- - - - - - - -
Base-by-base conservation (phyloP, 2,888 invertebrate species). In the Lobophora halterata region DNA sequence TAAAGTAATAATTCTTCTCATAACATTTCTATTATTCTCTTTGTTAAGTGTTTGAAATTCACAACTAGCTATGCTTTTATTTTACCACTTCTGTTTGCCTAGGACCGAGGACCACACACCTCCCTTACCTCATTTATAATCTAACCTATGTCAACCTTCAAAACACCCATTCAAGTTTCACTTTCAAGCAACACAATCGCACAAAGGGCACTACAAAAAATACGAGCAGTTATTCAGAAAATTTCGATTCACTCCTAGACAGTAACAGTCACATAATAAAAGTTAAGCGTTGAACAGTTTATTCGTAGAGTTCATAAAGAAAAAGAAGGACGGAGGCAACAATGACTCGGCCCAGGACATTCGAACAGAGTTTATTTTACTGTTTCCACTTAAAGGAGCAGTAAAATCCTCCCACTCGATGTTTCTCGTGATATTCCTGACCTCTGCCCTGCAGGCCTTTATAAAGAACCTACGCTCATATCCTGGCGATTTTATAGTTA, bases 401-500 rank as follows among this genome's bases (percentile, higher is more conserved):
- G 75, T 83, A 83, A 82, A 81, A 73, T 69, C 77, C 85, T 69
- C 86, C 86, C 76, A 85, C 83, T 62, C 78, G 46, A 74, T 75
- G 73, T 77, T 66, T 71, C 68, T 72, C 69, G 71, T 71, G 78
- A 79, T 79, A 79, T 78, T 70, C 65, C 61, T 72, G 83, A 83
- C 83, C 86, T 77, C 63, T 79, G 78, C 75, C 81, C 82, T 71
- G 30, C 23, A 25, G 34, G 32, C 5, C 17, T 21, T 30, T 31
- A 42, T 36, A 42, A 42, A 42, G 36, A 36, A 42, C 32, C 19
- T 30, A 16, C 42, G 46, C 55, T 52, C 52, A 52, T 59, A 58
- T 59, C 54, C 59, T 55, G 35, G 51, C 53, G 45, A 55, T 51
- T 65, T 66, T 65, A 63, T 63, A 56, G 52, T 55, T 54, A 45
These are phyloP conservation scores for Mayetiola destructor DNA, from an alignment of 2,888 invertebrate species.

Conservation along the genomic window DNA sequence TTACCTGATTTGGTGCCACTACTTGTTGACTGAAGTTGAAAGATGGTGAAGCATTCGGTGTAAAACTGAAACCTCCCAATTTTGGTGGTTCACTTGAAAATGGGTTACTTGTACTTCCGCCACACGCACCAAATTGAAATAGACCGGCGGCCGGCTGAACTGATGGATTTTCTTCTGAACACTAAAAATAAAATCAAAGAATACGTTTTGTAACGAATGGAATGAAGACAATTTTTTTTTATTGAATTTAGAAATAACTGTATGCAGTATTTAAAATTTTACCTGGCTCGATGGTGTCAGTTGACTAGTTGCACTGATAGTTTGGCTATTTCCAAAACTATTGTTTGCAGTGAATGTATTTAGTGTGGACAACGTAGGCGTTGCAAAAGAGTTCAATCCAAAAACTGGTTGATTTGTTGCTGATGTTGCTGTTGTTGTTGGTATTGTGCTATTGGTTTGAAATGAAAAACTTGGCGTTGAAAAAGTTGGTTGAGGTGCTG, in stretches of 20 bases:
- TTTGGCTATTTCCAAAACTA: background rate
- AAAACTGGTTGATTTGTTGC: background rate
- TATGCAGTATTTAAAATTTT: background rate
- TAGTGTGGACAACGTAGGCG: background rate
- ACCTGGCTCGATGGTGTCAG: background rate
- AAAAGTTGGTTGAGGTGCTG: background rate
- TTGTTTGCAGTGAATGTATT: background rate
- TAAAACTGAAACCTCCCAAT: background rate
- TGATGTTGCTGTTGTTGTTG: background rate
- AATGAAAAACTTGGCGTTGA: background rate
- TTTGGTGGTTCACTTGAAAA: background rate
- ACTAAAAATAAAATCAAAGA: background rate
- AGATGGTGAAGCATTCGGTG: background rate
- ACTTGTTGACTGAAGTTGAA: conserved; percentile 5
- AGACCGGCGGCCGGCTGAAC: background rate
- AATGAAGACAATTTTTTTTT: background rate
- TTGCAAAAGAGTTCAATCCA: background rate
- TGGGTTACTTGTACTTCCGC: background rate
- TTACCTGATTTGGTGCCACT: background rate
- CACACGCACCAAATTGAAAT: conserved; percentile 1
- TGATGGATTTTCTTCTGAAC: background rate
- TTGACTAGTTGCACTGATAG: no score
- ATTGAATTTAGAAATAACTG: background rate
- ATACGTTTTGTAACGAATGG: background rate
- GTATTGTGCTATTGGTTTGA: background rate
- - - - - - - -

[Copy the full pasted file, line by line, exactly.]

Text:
Base-by-base conservation (phyloP, 2,888 invertebrate species). In the Lobophora halterata region DNA sequence TAAAGTAATAATTCTTCTCATAACATTTCTATTATTCTCTTTGTTAAGTGTTTGAAATTCACAACTAGCTATGCTTTTATTTTACCACTTCTGTTTGCCTAGGACCGAGGACCACACACCTCCCTTACCTCATTTATAATCTAACCTATGTCAACCTTCAAAACACCCATTCAAGTTTCACTTTCAAGCAACACAATCGCACAAAGGGCACTACAAAAAATACGAGCAGTTATTCAGAAAATTTCGATTCACTCCTAGACAGTAACAGTCACATAATAAAAGTTAAGCGTTGAACAGTTTATTCGTAGAGTTCATAAAGAAAAAGAAGGACGGAGGCAACAATGACTCGGCCCAGGACATTCGAACAGAGTTTATTTTACTGTTTCCACTTAAAGGAGCAGTAAAATCCTCCCACTCGATGTTTCTCGTGATATTCCTGACCTCTGCCCTGCAGGCCTTTATAAAGAACCTACGCTCATATCCTGGCGATTTTATAGTTA, bases 401-500 rank as follows among this genome's bases (percentile, higher is more conserved):
- G 75, T 83, A 83, A 82, A 81, A 73, T 69, C 77, C 85, T 69
- C 86, C 86, C 76, A 85, C 83, T 62, C 78, G 46, A 74, T 75
- G 73, T 77, T 66, T 71, C 68, T 72, C 69, G 71, T 71, G 78
- A 79, T 79, A 79, T 78, T 70, C 65, C 61, T 72, G 83, A 83
- C 83, C 86, T 77, C 63, T 79, G 78, C 75, C 81, C 82, T 71
- G 30, C 23, A 25, G 34, G 32, C 5, C 17, T 21, T 30, T 31
- A 42, T 36, A 42, A 42, A 42, G 36, A 36, A 42, C 32, C 19
- T 30, A 16, C 42, G 46, C 55, T 52, C 52, A 52, T 59, A 58
- T 59, C 54, C 59, T 55, G 35, G 51, C 53, G 45, A 55, T 51
- T 65, T 66, T 65, A 63, T 63, A 56, G 52, T 55, T 54, A 45
These are phyloP conservation scores for Mayetiola destructor DNA, from an alignment of 2,888 invertebrate species.

Conservation along the genomic window DNA sequence TTACCTGATTTGGTGCCACTACTTGTTGACTGAAGTTGAAAGATGGTGAAGCATTCGGTGTAAAACTGAAACCTCCCAATTTTGGTGGTTCACTTGAAAATGGGTTACTTGTACTTCCGCCACACGCACCAAATTGAAATAGACCGGCGGCCGGCTGAACTGATGGATTTTCTTCTGAACACTAAAAATAAAATCAAAGAATACGTTTTGTAACGAATGGAATGAAGACAATTTTTTTTTATTGAATTTAGAAATAACTGTATGCAGTATTTAAAATTTTACCTGGCTCGATGGTGTCAGTTGACTAGTTGCACTGATAGTTTGGCTATTTCCAAAACTATTGTTTGCAGTGAATGTATTTAGTGTGGACAACGTAGGCGTTGCAAAAGAGTTCAATCCAAAAACTGGTTGATTTGTTGCTGATGTTGCTGTTGTTGTTGGTATTGTGCTATTGGTTTGAAATGAAAAACTTGGCGTTGAAAAAGTTGGTTGAGGTGCTG, in stretches of 20 bases:
- TTTGGCTATTTCCAAAACTA: background rate
- AAAACTGGTTGATTTGTTGC: background rate
- TATGCAGTATTTAAAATTTT: background rate
- TAGTGTGGACAACGTAGGCG: background rate
- ACCTGGCTCGATGGTGTCAG: background rate
- AAAAGTTGGTTGAGGTGCTG: background rate
- TTGTTTGCAGTGAATGTATT: background rate
- TAAAACTGAAACCTCCCAAT: background rate
- TGATGTTGCTGTTGTTGTTG: background rate
- AATGAAAAACTTGGCGTTGA: background rate
- TTTGGTGGTTCACTTGAAAA: background rate
- ACTAAAAATAAAATCAAAGA: background rate
- AGATGGTGAAGCATTCGGTG: background rate
- ACTTGTTGACTGAAGTTGAA: conserved; percentile 5
- AGACCGGCGGCCGGCTGAAC: background rate
- AATGAAGACAATTTTTTTTT: background rate
- TTGCAAAAGAGTTCAATCCA: background rate
- TGGGTTACTTGTACTTCCGC: background rate
- TTACCTGATTTGGTGCCACT: background rate
- CACACGCACCAAATTGAAAT: conserved; percentile 1
- TGATGGATTTTCTTCTGAAC: background rate
- TTGACTAGTTGCACTGATAG: no score
- ATTGAATTTAGAAATAACTG: background rate
- ATACGTTTTGTAACGAATGG: background rate
- GTATTGTGCTATTGGTTTGA: background rate